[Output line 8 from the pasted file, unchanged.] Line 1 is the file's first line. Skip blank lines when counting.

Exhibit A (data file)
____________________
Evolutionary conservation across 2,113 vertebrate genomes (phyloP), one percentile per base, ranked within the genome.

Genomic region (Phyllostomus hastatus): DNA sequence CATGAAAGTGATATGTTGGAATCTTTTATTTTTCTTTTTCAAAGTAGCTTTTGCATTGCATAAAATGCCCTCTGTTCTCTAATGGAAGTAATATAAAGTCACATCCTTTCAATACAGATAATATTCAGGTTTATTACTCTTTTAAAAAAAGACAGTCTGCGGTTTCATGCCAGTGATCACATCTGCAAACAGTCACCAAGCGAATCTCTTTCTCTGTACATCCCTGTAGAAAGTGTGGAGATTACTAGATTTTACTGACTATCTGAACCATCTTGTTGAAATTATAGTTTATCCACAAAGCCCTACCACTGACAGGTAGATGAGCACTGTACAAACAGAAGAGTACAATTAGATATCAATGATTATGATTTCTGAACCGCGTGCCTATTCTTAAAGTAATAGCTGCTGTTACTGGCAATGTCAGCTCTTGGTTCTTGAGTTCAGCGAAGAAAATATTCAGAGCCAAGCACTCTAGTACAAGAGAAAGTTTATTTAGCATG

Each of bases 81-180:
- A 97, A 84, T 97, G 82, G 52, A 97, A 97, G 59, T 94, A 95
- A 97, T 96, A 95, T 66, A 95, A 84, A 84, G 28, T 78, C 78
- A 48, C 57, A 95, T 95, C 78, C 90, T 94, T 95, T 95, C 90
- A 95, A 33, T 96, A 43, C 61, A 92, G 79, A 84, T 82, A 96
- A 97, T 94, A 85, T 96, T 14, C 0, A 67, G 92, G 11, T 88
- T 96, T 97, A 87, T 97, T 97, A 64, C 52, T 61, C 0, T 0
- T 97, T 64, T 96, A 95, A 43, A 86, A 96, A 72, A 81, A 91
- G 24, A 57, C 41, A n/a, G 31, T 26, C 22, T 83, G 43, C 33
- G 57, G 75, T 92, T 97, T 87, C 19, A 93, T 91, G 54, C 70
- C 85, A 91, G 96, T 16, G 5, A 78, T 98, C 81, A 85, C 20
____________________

- A 97, T 94, A 85, T 96, T 14, C 0, A 67, G 92, G 11, T 88